How does a noted golf instructor receive a sponsor’s exemption? A word from Russell Wilson

Brian Mogg attends the Hilton HHonors Charitable Golf Series Finale Event, on Monday, Oct. 8, 2012 at the Riviera Country Club in Pacific Palisades, Calif.
Brian Mogg attends the Hilton HHonors Charitable Golf Series Finale Event, on Monday, Oct. 8, 2012 at the Riviera Country Club in Pacific Palisades, Calif. AP

Because his bustling golf-instruction schedule takes him all over the world, Brian Mogg does not have too many opportunities to play in tournaments.

But the one the Tacoma native has been trying to get into for years is the Champions Tour stop in his home state — the very popular Boeing Classic at TPC Snoqualmie Ridge.

Since the 56-year-old Lakes High School graduate isn’t a member of the Champions Tour, he has two ways to get into a 50-and-over professional tournament: One, he could try to play a Monday qualifier. And two, he could get a sponsor’s exemption,

Mogg is primarily based in Orlando, Florida, these days, so option No. 1 is off the table.

For years, he tried exploring the second option, writing letters and asking other Champions Tour golfers, including Seattle’s Fred Couples, to put in a good word for him.

It’s never worked.

So what was the effective measure to get a sponsor’s exemption into this year’s Boeing Classic field for the first time?

Get a stern endorsement from Seahawks quarterback Russell Wilson.

“It’s pretty cool to finally have it happen,” Mogg said.

Mogg should have gotten into the tournament on his own credentials: The former All-American at Ohio State played on the PGA Tour in the 1980s. And after he served as an apprentice under David Leadbetter, Mogg became one of the best swing instructors in the world. He was Y.E. Yang’s coach when the South Korean won the PGA Championship in 2009.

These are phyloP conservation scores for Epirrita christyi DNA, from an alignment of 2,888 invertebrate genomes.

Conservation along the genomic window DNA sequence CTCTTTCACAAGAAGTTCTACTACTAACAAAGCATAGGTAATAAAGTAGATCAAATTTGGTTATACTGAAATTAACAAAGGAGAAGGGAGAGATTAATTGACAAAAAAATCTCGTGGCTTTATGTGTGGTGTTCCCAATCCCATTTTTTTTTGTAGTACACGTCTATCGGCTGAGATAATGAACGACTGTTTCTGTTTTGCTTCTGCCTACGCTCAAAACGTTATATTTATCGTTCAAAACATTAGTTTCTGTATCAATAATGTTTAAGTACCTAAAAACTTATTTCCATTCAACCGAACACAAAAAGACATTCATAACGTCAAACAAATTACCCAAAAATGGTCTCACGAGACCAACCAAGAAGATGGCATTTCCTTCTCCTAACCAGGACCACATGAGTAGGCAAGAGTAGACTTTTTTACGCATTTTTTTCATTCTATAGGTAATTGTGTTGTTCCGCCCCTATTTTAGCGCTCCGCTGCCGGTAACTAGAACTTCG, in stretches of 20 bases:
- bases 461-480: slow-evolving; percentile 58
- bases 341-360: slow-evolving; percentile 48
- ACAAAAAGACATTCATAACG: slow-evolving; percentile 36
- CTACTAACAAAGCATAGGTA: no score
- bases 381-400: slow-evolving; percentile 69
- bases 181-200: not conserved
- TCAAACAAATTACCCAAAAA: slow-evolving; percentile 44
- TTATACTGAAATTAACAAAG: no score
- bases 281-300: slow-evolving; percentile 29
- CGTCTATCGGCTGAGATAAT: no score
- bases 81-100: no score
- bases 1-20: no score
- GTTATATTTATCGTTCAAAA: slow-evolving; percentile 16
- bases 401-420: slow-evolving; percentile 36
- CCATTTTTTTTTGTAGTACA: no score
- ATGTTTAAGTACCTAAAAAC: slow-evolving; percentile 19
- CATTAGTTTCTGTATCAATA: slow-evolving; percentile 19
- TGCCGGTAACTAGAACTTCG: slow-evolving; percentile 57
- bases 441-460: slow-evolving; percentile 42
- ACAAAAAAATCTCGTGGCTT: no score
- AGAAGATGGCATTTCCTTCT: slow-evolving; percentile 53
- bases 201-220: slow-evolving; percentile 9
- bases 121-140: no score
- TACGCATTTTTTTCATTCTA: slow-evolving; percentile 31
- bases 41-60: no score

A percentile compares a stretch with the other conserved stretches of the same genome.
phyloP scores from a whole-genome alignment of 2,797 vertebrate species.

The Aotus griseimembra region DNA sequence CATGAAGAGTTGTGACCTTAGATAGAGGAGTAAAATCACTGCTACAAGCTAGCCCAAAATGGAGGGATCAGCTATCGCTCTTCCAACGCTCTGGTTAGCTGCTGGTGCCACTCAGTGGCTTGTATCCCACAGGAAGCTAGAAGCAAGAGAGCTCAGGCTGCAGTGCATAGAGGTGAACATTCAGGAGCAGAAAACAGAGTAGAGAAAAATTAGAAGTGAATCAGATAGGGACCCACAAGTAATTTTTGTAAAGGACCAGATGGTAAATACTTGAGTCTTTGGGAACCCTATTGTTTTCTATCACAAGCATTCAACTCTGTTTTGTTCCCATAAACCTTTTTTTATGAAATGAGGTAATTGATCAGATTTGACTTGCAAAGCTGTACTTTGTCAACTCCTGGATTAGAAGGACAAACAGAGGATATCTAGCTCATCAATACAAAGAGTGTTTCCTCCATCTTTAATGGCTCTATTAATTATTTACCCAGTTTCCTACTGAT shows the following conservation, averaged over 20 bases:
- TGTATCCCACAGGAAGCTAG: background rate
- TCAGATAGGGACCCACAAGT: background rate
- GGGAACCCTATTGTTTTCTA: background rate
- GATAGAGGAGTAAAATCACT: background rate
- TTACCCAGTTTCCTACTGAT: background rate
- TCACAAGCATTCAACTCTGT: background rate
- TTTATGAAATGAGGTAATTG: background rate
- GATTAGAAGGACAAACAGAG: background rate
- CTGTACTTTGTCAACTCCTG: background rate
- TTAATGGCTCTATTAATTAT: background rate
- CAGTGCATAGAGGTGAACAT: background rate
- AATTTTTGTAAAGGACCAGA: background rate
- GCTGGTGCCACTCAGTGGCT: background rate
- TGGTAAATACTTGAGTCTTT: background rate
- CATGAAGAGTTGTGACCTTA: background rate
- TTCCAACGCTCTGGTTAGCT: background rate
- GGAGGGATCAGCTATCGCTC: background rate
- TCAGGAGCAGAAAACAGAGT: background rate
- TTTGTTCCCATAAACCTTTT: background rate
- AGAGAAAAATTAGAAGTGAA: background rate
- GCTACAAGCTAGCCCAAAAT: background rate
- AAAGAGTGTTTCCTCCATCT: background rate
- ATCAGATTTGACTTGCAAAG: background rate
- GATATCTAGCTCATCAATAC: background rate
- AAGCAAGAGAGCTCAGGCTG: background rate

Last summer, Mogg qualified for the U.S. Senior open for the first time, making the cut at Scioto Country Club in Columbus, Ohio.

Yet, even with all of those accomplishments, and the fact that his uncle, Bill Jacobsen, worked at Boeing for 52 years, Mogg’s request for a spot in the Boeing Classic was annually declined.

The door opened through a difference channel.

Because of his relationship with a few Seahawks, Mogg was invited to play in Wilson’s pro-am golf tournament a couple of years ago at Suncadia.

And last February, Mogg’s son, Daniel, was hired to take over as the digital producer and social-media manager for Wilson’s personal company — West2East Empire. Before that, Daniel worked 3-1/2 years as NBC Sports’ social-media director, working the Olympics, Kentucky Derby and Sunday Night Football.

In late June, Mogg and his two sons played in the same pro-am group as Wilson and his brother, Harry.

When first-year Boeing tournament director Brian Flajole came up to the group in a cart, and noted to Mogg that he had received the instructor’s written request for a sponsor’s exemption, Wilson joined the conversation.

“Russell said, ‘You need to get this guy in the tournament,’” Mogg said.

After that, Wilson walked away.

And in late July, Mogg received word that, indeed, he was in the tournament.

Mogg also had to rework his schedule at his academy at Chambers Bay, saying that he had to cancel his school for that weekend. Another date next month — likely Sept. 15 — will be added.